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MP3 Andreas Klein - Plays Beethoven and Berg

London: Wigmore Hall. Berlin: Philharmonic Hall. New York: Alice Tully - Carnegie Hall. Washington DC: Kennedy Center - The National Gallery. If it's a honored hall, Andreas Klein has played it,in the US, Halfway East, Europe, and Germany.

7 MP3 Songs

Plays Beethoven and Berg Songs

Andreas Klein's career as soloist has interpreted him to numerous of the world's most honored venues: London's Wigmore Hall, Berlin's Philharmonic Hall, New York's Alice Tully and Carnegie Hall, and Washington, DC's Kennedy Center and the National Gallery. He has toured throughout the U.S., Halfway East, and Europe, including his native country Germany, performing in major concert series in Berlin, Leipzig, Rome, Milan, Bern, Los Angeles, San Diego, Cleveland, San Francisco, Seattle, Houston, and Chicago ("Dame Myra Hess Series").

"A fascinating artist with all the indispensable qualities: temperament, taste, touch, tone, the four T's of pianism" and "A pianist who makes silences sound like music," the critics of the NEW YORK TIMES hailed his performances. In Berlin, the TAGESSPIEGEL wrote: "humorous flamboyancy and impeccable technique, grace, melodious sound and plenty of brilliance."

A "Musician's Portrait," filmed in conjunction with a concert at the Neuhardenberg Castle near Berlin, and his recital with the late Beethoven Sonatas at the National Gallery in Dresden, were aired on national radio. Andreas Klein has been frequently heard on NPR's "Performance Today" and on numerous live broadcasts across the country, from Los Angeles to Chicago, and Minneapolis to Houston. PBS produced and aired a series of short works called "Intermezzo with Andreas Klein." In Germany, Liszt's "Dance Macabre" and Frank's "Symphonic Variations" with the Halle Symphony Orchestra were broadcast on MDR Radio.

Highlights of the more recent seasons include the debut at the Kennedy Center:
"...elaborate display of technical prowess...Klein resembled a sketch artist bringing a scene to life with quick virtuoso strokes and shading," (WASHINGTON POST), followed by a second appearance at the Kennedy Center, National Gallery, Phillips Collection, and the German Embassy. He gave his third live performance and interview at WGBH Radio in Boston, and gave recitals at Rockefeller University in New York, in Portland, Oregon, at Cal Tech in Los Angeles, and in Damascus, Syria.

In the summer of 1999, Andreas Klein gave recitals in Prague and at the Piano Festival in Bechyne in the Czech Republic. He performed in Dresden and the Distinguished Master Series in the Castles Moritzburg and Rammenau, and opened the Connoisseur Artist Series in San Diego.

Most recently, he has appeared with the Poznan Philharmonic in Poland, the Oregon Mozart Players (Andrew Massey, conductor), the Virginia Symphony, the Springfield Symphony, the Carl Philip Emanuel Bach Chamber Orchestra, and the Norddeutsche Philharmonie, performing concerti by Mozart, Beethoven and Schumann.

His three CD releases of the Beethoven/Berg Sonatas, Works by Chopin and Liszt and "Dancing Through Time" received praise by critics, conductors, presenters and audiences alike. The later was featured in a two-hour special edition of "the Piano Bench" at KUHF Radio in Houston.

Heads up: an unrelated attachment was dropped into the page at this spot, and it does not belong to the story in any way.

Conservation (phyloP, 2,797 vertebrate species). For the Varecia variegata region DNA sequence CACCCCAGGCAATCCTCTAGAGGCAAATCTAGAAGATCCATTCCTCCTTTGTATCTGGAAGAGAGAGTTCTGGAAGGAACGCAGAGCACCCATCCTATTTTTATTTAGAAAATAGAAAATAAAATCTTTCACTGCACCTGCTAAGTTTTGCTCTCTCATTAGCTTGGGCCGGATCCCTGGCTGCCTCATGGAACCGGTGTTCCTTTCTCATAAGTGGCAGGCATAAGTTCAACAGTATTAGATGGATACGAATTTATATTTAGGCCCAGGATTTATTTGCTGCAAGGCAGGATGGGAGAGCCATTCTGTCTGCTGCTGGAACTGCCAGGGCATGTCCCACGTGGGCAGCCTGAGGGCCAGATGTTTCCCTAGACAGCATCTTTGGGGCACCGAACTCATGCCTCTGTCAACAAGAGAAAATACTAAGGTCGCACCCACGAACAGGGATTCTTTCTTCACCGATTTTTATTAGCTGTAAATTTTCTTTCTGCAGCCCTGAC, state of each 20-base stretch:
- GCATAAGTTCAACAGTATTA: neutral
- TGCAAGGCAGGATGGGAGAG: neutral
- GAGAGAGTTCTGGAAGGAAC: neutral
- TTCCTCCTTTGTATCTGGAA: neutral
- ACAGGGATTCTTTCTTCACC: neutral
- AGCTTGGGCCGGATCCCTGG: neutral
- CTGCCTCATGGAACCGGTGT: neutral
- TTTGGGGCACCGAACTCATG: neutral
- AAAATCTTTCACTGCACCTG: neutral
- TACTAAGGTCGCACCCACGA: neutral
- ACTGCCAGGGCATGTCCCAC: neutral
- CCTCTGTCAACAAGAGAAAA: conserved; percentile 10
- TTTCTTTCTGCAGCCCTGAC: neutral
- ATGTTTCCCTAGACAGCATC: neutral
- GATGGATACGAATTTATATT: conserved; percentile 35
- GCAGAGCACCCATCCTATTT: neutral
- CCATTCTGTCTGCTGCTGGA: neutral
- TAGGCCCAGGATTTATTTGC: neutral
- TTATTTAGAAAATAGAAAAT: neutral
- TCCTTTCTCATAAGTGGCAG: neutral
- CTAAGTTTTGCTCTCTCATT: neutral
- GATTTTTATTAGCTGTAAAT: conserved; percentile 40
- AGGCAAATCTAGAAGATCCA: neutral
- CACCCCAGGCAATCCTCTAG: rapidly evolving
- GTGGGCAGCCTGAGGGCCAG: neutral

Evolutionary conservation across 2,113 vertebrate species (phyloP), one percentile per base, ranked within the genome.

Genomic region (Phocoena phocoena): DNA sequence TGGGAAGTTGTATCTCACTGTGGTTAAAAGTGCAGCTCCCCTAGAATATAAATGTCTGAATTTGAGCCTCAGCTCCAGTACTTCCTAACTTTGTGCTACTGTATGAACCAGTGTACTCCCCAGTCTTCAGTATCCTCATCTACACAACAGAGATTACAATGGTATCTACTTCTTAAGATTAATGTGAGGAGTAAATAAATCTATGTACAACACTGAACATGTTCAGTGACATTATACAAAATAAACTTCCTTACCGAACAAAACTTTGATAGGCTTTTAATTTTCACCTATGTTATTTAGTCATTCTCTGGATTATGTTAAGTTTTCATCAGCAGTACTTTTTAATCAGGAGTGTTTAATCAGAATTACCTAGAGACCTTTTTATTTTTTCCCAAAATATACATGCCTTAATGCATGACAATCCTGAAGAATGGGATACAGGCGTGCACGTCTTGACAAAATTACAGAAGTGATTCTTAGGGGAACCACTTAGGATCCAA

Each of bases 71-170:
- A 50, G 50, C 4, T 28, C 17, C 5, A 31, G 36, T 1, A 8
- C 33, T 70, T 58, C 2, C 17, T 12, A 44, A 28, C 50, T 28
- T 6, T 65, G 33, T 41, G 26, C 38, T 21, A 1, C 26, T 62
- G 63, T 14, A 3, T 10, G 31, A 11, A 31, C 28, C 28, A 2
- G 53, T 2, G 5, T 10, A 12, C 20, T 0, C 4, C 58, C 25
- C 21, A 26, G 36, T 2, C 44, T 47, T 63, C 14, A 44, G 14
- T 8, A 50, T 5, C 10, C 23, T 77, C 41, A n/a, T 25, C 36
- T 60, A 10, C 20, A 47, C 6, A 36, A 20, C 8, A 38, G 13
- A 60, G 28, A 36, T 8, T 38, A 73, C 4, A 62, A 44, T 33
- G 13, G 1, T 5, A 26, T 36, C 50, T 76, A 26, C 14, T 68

After studying and winning many awards in Germany, Andreas Klein was invited to New York where he later graduated from Juilliard School. He studied with the legendary Claudio Arrau, Nikita Magaloff, and John Perry, where he received his DMA degree at Rice University in Houston.


..he performed Mozart's Concerto in F major KV 459, which is characterized by march-like decisiveness as well as humorous flamboyancy, with impeccable technique, a distinct understanding for Mozart's pianistic style Using muted dynamics and resonant touch. (With the Berlin Philharmonic Orchestra)

..Andreas Klein played this work with, grace, melodious sound and plenty of brilliance, revealing an immaculate technique. (Mozart's Piano Concerto, KV 459)

... Elaborate display of technical https://www.tradebit.com the prestidigitation of cascading scales and dizzying octave runs of Liszt's "Gnomenreigen" and "Mephisto Valse", Klein resembled a sketch artist bringing a scene to life with quick virtuoso strokes and shading...Klein conveyed an impression of narrative momentum underlying a musical structure, regardless of how explicitly programmatic.

PIANIST WHO MAKES SILENCES SOUND LIKE MUSIC (headline) Mr. Klein is an excellent pianist. His technique engaged all of his music, some of it quite difficult. He was flamboyant in Danzas Argentinas (Ginastera). Two simple yet highly exploratory Mazurkas (Chopin) engaged Klein's mind and heart as well. In Berg's Sonata the voluptuous haze was blown away one followed the progress of every theme and motive as they steadily transformed themselves into a single architectural design.

...the Schostakovich Sonata Op. 40 was performed with introspective passion...Klein partnered admirably, and both had the virtuosity to cover the awkward technical difficulties the composer laid into the score. The performance had weight without heaviness, disjunct leaps were starkly accurate, some of Beethoven's brusque humor hit home, and phrasing was elegantly natural (With cellist Jan Vogler)

Klein is an interpreter, above all modern, attentive in delineation, and accomplishes a lucid reading of the structural design of every work. He achieves with impeccable technique a rare beauty of sound.

...To admire was his elastic touch and defined shaping of even the most insignificant motives. (Mozart KV 466)